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Tankers: Business as Usual?

After the latest events in Israel and Gaza, the tanker market has been largely unaffected. However, as the crisis looks to be escalating, so can its impact on shipping. In its latest weekly report, shipbroker Gibson said that last weekend, “the world woke up to the extremely disturbing news coming out of Israel, with the conflict escalating rapidly as days went by. Oil prices initially gained on the news but retreated later in the week on the realisation that neither Israel, nor its direct neighbours (except Egypt) have any meaningful crude production. Although Egypt is a relatively big producer, with its output at 600kbd last year, there appears to be little apparent risk here as the country, a frequent mediator between Israel and the Palestinians, always insisted that the two sides resolve conflicts within their borders”.

Source: Gibson Shipbrokers

According to Gibson, “in terms of its energy needs, Israel has to rely on crude imports which are fed into 110kbd Ashdod and 197kbd Haifa refineries. The port of Ashkelon is the main receiver of crude into the country, with its intake averaging circa 230kbd last year, accounting for over 85% of total crude imports. The port, around 15 km away from Gaza, has been shut in the wake of conflict. Both Israeli refineries were operational at the start of this week, but the picture is less clear now. The Ashdod refinery is in a more vulnerable position, with NorthStandard as of Oct 11 reporting that the port of Ashdod is operating in emergency mode only, as it is “subject to attack by missiles”. If a significant part of Israeli crude import infrastructure remains offline for an extended period of time and/or domestic refineries face disruptions, the country could be forced to rely on product imports”.

“The wider crude tanker market at present is largely unaffected by the developments, driven by other factors; yet, additional premiums are being demanded by tanker owners for Lebanon-bound clean cargoes. Yet again, similar to Israel, Lebanon is not a major player, with its CPP imports averaging around 100kbd so far this year. Beyond the immediate conflict zone, the current crisis also threatens to derail the recent de-escalation of tensions between the US and Iran. Iranian crude production has increased in recent months to its highest level since late 2018 amid what looks like a soft-touch approach to existing US sanctions. Last month, the US government also approved a prisoner swap with Iran in a deal, which allowed South Korea to unfreeze nearly $6 billion of Iranian assets, although these currently sit still untouched in Qatari bank, with senior US officials yesterday vowing to stop the funds’ transfer to Tehran without Washington’s consent. If Iranian crude exports are to face renewed downward pressure, this will create a vacuum for additional export volumes from other Middle East OPEC+ members, or if that vacuum is not filled, propel oil prices even higher (with negative consequences for the global economy)”, the shipbroker said.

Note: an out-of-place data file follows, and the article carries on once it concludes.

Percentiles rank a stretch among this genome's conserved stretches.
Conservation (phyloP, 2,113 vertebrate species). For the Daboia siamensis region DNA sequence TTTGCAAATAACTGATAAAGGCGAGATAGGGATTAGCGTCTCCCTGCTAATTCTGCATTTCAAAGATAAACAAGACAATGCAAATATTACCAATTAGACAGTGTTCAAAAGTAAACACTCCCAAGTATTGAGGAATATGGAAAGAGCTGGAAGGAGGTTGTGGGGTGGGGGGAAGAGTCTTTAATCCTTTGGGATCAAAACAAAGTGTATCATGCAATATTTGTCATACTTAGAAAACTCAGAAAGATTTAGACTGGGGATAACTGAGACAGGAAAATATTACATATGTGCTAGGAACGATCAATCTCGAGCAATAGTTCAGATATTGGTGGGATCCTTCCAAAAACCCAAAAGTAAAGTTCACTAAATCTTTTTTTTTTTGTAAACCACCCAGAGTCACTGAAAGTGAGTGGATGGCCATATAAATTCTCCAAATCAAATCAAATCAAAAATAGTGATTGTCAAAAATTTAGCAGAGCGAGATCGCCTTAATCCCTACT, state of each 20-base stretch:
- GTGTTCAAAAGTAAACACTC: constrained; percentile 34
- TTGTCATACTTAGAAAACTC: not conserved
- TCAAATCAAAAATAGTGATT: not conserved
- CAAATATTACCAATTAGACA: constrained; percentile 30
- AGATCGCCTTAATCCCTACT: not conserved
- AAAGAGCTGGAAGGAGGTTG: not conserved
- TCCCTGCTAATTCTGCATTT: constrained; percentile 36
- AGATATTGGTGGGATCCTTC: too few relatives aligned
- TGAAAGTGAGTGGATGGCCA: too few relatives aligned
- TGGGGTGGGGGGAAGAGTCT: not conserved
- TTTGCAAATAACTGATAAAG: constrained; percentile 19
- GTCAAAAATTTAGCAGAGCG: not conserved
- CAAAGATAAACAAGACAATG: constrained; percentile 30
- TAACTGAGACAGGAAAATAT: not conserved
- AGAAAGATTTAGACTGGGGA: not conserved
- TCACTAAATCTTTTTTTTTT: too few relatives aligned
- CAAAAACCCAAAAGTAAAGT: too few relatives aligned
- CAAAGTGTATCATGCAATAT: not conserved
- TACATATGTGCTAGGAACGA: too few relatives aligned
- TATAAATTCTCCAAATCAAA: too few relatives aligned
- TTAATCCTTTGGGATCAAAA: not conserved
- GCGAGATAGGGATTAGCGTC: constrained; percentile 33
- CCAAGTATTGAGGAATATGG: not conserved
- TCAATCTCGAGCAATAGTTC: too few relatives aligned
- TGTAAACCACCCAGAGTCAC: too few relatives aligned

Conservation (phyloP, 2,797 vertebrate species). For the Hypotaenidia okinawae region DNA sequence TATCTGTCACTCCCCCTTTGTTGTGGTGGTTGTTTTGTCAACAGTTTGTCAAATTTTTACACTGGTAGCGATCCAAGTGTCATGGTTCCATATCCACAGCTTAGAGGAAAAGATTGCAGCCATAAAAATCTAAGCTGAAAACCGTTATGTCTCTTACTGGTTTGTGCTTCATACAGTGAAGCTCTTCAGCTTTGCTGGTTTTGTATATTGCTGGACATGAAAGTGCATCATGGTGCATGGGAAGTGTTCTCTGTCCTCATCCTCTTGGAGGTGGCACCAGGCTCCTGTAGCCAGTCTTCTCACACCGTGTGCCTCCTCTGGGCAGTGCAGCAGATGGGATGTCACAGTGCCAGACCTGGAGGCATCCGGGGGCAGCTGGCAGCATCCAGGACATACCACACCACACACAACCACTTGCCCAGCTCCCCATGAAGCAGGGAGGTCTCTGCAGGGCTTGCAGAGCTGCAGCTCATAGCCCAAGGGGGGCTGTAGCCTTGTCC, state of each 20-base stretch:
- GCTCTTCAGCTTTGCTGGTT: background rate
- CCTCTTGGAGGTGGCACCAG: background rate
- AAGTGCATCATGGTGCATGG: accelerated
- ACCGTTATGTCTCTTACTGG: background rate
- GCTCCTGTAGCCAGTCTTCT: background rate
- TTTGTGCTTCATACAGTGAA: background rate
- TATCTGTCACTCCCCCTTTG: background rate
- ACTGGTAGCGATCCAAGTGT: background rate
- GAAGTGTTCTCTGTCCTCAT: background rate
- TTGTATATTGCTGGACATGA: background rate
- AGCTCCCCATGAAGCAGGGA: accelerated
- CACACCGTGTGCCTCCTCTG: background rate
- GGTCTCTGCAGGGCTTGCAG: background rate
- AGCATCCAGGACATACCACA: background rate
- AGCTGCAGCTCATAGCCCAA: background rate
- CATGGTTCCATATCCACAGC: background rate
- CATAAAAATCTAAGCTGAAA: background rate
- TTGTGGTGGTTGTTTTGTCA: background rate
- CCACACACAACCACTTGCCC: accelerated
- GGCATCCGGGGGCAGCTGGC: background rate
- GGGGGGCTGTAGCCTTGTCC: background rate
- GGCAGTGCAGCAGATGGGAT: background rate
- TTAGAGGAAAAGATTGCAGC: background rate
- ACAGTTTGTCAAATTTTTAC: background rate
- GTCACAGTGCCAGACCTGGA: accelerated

“However, that risk has been slowly receding in recent days. Although the close relationship between Iran and Hamas is well-known, Iranian officials have firmly rejected any suggestions of its involvement in the latest events, stating that Iran does not intervene “in the decision-making of other countries, including Palestine”. Similarly, initial US intelligence has indicated that senior Iranian government officials were caught by surprise by Saturday’s attack. Nonetheless, with violence escalating, the concern that the war could spread beyond Gaza persists as a prolonged and difficult conflict between Israel and Hamas unfortunately appears inevitable at this stage. Yet, the oil industry remains just a sideline observer, at least for now”, Gibson concluded.
Nikos Roussanoglou, Hellenic Shipping News Worldwide

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